Victor, one of the NP officers, the water was currently out, but that it would be running again in the afternoon. It was only about 10 in the morning and I had ample time to set up my camp. He told me I could come up to the office a little later as they were currently having a staff meeting. I had only brought one bottle of water thinking that in Mutare the tap water was drinkable and that I thus should be able to drink the tap water up in the mountains. But Victor said I would have to boil it first. There were no cooking facilities but he could probably arrange some pots for me to use.

I put up my cheap “roofless” Chinese tent at the campsite from where I would be overlooking Mozambique. I never bought anything Chinese before because I had heard so many bad things about how the Chinese wares would wear out after having used them once or twice only. The tent seams were already showing weakness and the quality of the fabrics used was really low. But that was to be expected for a tent I would only use a few times. What wasn't to be expected was that the sleeping mat, when properly inflated, was defect and showed a bulge at one end, like a pillow, but very much uncomfortable.

Some Samango monkeys were adding a touch of exotism to a place that otherwise looked like it could have been in Europe.

The whole thing reminded me slightly of “Into the wilds” when the guy went to Alaska on his own, although I was quite luckily very close to some infrastructure, and help, if needed. I wasn't equipped, physically and mentally, to go out on my own to some faraway wilds anyways.

I sat there for some time, reading a bit, and considering what to do next. I didn't sleep well the previous night and I felt really tired. A butterfly came to sit on my shin for a while during this time of contemplation. After some time I decided to see whether I was still able to build a fire. I didn't find the leaves that burn well straightaway so I used some of my whiskey, and managed to get a fire going. I used the leaves to relight the fire in the evening.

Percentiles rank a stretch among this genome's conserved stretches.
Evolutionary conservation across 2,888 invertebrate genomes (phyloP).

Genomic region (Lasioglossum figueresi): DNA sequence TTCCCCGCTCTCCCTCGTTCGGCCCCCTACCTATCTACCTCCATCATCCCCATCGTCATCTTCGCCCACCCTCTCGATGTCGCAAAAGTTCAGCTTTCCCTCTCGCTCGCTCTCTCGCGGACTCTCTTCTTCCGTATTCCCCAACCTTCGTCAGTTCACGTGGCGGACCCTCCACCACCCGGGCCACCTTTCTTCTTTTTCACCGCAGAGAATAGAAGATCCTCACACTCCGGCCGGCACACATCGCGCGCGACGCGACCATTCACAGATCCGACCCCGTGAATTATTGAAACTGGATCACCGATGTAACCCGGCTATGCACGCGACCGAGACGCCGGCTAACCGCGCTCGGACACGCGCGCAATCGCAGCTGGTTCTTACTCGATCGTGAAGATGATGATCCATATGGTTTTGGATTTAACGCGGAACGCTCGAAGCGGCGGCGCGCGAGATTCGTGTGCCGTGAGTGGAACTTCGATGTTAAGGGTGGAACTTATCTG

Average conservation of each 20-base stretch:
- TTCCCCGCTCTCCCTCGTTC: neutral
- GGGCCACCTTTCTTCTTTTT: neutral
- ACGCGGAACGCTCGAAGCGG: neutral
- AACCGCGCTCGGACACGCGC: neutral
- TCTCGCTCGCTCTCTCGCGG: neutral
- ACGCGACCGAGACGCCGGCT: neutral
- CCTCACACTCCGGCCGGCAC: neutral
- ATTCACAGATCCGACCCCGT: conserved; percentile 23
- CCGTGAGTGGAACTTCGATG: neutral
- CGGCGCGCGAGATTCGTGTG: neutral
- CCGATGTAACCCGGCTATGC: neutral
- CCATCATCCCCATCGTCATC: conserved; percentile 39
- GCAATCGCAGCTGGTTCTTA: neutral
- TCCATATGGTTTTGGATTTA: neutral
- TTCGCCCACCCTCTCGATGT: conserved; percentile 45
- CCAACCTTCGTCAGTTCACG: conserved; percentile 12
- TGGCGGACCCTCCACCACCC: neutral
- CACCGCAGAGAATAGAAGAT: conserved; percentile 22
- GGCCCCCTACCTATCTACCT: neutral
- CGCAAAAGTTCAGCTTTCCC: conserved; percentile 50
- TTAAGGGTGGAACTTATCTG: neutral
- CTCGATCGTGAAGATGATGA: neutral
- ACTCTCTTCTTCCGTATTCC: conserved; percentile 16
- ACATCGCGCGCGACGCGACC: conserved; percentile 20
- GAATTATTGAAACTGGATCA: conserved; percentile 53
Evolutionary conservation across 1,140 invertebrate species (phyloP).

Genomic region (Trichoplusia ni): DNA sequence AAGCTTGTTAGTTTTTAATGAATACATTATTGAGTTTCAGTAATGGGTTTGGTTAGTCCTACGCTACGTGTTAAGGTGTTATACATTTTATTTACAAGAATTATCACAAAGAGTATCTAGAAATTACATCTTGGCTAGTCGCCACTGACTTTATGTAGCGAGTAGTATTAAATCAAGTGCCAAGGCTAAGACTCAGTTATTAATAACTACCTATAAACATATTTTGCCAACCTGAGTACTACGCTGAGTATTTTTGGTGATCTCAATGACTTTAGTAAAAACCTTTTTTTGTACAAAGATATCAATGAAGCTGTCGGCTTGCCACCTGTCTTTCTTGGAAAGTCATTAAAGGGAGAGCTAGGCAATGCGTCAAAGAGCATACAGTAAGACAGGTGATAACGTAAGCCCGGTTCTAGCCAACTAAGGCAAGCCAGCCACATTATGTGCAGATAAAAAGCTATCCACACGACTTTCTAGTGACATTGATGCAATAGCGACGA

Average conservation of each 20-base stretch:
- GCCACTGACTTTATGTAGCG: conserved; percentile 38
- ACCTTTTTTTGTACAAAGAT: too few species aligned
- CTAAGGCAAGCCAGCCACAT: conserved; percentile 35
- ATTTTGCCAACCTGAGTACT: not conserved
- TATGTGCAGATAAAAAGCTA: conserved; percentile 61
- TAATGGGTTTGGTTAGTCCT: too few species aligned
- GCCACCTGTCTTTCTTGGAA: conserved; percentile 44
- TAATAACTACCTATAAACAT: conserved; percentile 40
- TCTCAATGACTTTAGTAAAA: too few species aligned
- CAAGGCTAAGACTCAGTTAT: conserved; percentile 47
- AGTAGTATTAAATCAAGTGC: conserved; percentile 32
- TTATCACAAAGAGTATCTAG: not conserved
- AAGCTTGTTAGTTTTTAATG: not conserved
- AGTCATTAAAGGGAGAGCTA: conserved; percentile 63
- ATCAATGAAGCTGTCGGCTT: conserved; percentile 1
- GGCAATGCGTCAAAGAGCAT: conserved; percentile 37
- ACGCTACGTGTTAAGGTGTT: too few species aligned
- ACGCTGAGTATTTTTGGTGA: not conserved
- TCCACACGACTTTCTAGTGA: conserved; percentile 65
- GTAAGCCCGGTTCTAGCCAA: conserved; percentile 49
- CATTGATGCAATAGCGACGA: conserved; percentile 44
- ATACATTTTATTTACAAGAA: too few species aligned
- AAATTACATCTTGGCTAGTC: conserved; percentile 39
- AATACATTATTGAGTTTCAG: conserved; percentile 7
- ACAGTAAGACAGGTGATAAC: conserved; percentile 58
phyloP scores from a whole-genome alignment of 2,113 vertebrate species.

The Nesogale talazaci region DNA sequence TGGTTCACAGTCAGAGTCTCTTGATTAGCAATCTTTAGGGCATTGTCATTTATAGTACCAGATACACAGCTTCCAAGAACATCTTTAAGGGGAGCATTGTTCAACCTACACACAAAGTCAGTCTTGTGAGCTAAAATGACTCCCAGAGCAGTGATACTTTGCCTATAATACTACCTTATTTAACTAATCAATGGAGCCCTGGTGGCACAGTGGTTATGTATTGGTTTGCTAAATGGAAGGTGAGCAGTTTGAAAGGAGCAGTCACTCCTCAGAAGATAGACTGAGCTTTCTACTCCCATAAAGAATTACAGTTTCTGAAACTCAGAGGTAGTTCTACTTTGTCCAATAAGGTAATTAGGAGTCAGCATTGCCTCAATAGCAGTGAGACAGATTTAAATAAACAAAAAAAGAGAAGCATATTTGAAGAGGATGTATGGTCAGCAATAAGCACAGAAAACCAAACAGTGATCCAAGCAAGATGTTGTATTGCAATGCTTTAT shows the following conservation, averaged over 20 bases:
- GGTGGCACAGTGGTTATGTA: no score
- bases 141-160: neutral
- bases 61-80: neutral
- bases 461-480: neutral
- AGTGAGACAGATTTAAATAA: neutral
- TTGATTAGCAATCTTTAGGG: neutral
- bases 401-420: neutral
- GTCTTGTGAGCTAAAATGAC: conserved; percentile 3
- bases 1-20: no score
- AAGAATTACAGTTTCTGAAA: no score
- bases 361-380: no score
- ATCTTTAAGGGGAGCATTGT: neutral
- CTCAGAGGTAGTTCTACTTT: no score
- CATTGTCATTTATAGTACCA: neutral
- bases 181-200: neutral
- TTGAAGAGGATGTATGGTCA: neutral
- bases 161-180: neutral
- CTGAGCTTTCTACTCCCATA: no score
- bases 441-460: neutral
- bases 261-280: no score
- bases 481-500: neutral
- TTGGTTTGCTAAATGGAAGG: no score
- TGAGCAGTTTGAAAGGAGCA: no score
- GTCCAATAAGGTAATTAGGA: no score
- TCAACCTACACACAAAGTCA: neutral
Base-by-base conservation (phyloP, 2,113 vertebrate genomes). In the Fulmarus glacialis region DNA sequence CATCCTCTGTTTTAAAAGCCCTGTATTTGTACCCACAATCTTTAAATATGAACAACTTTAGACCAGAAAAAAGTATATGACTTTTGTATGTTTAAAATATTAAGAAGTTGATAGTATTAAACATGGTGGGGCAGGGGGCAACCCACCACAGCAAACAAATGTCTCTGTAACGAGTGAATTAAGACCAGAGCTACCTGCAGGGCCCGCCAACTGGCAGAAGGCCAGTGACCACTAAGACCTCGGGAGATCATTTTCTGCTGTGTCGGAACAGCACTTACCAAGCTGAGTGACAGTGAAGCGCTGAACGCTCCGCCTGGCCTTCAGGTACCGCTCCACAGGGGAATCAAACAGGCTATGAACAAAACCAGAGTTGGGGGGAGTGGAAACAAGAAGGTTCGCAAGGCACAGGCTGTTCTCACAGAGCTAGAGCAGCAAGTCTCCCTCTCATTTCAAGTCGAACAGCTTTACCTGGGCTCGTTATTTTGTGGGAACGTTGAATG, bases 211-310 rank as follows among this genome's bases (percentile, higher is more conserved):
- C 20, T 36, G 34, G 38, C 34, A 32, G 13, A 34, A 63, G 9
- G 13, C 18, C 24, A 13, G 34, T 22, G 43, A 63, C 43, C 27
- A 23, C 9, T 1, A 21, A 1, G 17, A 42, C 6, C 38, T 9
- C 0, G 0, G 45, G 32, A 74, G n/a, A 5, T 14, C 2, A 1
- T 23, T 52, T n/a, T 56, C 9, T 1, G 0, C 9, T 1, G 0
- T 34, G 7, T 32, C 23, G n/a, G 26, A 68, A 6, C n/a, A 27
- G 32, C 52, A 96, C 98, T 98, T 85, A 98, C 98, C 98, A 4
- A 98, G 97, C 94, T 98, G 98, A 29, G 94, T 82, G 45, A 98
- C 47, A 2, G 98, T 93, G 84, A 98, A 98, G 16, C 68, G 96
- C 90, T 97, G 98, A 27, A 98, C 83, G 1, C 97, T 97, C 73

After that I took a nap with the fire safely burning in the fireplace. When I woke up I decided to go check out the botanical gardens and spent an hour walking around these English-style gardens. In the evening I restarted my fire and built myself a system to hang a can of beer with water over the fire. But it never boiled unless the can actually was on the embers. Having no cooking tools I made myself a wooden spoon and cooked half of a butternut by putting it naked in the embers. I ate some toasted bread with avocado and later a halfway cooked butternut.

I watched the stars and the lights of what I thought should be the Mozambican border town of Chimoyo. Having nothing else to do, I went to my tent, read a while and went to sleep.

Samango monkey
At around 3 or 4 am I woke up feeling cold so I put on my second jersey over the first one. It wasn't enough and after a while felt cold again. I tried to get another fire going, but neither leaves nor whiskey would light the now cold and wet fuel. So I gave up and tried to go to sleep again. I managed to sleep a little a while later before the sun got up until about 7 when the sun fully hit the tent and dried it up in minutes. It was getting hot, so I went out.

I decided that spending another sleepless night in the mountains would be pointless as I wouldn't be fit to go hiking anyway. So I had Victor call the driver who brought me up the previous day, and he came a while later and even had to wait for me to finish packing. It naturally didn't please the other passengers too much. I really wasn't equipped to go camping in the cold like this.

I came back to the guesthouse in Mutare and felt even more tired than the previous day.

The following day, before going to the Bvumbas again with Claudia and Marco, I had managed to bring back the defect sleeping mat and the cheap Chinese tent to the shops and get full refunds. In a way, I used camping equipment for free for a night.